Mambo Kings sprinkle Latin into orchestra
VAIL ” When Richard DeLaney was growing up in Lima, Peru, something stirred him about a scratchy song he often heard on the radio. It was called “Molindo Cafe” (Grinding Coffee). It was simple yet hypnotizing, with heavy percussion and bass.
Now, after years of experience in orchestra, jazz and salsa ensembles, DeLaney still thinks about that song every time he sits down to write a new piece for Mambo Kings.
“I’ve known that song since I was 10 years old,” said DeLaney, who started his Cuban jazz seven piece (now a five piece) in the mid-90s after serving as director and arranger for Rochester, New York’s famed salsa ensemble, Orquesta La Muralla, and performing with the Rochester Philharmonic.
“It’s a memory I’ve had all along,” DeLaney said of the old song. “That’s what comes into my head when I think about good music.”
Mambo Kings, not to be mistaken for the 1992 blockbuster film, are DeLaney on piano, John Viavattine on saxophone, Freddy Colon on drums, David Antonetti on congas and bongos and Hector Diaz on bass.
“It’s rhythm-based music,” explains DeLaney, who has also taught piano in Rochester for the last 30 years and arranges all of the music for Mambo Kings. “With rhythm-based Latin American music, any music that commonly used bongos, you inevitably go back to Cuba, Panama and the Dominican Republic. Afro-Spanish, Latin jazz, they take the same dance rhythms.”
While Mambo Kings will join forces tonight for a sonic performance with Rochester Philharmonic, DeLaney said coupling a band like his with an entire orchestra is a fine science.
“Latin music is syncopated. It’s rhythmic,” DeLaney said. “I think there’s a myth out there. People think music that wasn’t written by dead white guys is sloppy by nature. At the orchestra, nobody asks them to give up their high quality. Orchestras have to be very organized. Playing in an orchestra, with 70 or 80 people playing together, you underestimate how complicated it is to perform.”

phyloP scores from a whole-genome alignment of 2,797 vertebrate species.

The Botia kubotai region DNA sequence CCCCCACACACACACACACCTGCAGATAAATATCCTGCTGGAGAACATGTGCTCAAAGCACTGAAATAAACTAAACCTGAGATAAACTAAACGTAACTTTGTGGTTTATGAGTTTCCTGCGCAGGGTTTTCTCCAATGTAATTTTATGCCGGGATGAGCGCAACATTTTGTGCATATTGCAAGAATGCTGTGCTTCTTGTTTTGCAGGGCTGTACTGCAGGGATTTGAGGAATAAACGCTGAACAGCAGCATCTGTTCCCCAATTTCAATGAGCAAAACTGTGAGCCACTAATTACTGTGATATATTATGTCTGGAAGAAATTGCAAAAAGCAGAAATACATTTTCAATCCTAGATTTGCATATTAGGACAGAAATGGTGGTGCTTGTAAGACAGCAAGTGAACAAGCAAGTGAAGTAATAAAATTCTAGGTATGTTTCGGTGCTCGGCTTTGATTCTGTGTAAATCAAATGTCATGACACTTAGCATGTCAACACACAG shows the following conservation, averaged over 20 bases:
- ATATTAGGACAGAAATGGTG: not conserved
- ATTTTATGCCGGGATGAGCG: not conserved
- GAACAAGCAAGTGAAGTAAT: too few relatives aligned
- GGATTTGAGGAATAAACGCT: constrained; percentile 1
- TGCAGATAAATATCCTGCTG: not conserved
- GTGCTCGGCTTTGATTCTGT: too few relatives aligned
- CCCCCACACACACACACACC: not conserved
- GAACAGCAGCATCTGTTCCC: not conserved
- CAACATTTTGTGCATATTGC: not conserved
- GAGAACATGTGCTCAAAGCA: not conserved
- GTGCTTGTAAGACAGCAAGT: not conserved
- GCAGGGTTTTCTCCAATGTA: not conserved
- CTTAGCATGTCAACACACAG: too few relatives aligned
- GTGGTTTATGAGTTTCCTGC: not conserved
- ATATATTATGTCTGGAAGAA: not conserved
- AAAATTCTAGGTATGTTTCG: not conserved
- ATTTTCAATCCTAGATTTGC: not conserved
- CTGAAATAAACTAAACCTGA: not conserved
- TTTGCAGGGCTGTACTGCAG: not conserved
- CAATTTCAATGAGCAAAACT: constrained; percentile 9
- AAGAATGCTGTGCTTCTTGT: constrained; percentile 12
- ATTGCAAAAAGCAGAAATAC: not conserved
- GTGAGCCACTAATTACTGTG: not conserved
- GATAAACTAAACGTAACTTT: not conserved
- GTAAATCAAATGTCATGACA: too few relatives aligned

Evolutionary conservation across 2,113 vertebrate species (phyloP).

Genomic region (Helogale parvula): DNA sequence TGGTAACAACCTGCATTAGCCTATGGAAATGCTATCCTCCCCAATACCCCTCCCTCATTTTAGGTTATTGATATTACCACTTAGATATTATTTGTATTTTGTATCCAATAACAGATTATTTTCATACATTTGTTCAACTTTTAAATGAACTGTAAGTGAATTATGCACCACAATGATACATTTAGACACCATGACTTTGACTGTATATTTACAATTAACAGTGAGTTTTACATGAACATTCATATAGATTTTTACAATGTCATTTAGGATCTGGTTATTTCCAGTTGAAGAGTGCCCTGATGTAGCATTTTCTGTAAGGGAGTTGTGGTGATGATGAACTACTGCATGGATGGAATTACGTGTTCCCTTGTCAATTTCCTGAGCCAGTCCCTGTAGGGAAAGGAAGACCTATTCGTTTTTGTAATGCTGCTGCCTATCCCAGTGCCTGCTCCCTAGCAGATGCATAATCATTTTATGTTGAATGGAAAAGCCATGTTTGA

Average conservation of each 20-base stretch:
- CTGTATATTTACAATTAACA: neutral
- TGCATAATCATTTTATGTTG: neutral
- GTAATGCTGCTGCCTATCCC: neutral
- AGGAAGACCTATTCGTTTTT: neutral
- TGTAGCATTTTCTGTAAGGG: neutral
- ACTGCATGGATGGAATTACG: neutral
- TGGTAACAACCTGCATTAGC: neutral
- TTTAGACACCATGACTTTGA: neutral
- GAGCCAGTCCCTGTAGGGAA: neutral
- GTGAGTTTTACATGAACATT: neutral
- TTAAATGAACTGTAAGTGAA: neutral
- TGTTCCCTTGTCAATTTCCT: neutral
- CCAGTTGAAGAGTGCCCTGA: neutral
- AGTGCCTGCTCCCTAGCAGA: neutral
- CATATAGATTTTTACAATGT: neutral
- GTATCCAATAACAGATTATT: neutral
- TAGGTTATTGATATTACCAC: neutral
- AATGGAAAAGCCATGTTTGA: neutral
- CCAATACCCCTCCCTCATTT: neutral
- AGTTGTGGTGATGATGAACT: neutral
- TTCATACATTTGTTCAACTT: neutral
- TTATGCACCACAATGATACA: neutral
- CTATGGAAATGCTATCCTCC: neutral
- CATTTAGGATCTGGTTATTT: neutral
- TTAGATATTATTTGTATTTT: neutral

Mambo Kings will play five numbers with the orchestra tonight, then play a couple more on their own. They say they tend to wow audience members who come to see the orchestra and serve as a springboard into orchestra appreciation for those who don’t ” the ones who come for the salsa and jazz sound.
“We bring out people that don’t necessarily listen to an orchestra, also people who go out to see an orchestra play, and oops, here’s this Latin thing with horns and violin,” he said. “Orchestras attracted to the Latin element, well, like anything else, it’s music you have to relax to play. That doesn’t mean you play less or play differently. We all have a good time. We have to adjust to the demands of playing with a lot of people.”
DeLaney said he and Mambo Kings are very conscientious of not overwhelming the orchestra as some musicians and smaller bands tend to do.
“In some pop shows, it can be a little schizoid,” he said. “They can get too avant-garde with the pops thing and bury the orchestra.”
Thus, Mambo Kings deliver a magically united garden of sound when playing with the array of instruments in an orchestra, but change into their alter egos once they’ve got the stage to themselves.
“We basically let all the stops out,” DeLaney said. “The audience changes its expectations. It’s a great release. We take a lot of chances when we play by ourselves. That’s another part of the jazz element. We have a lot of fun. The drummer tries a new fill. We laugh a lot. There’s all different kinds of complicated beats. People have told us what’s fun about watching us play is watching us play.”
Staff Writer Shauna Farnell can be reached at 748-2936 or email@example.com.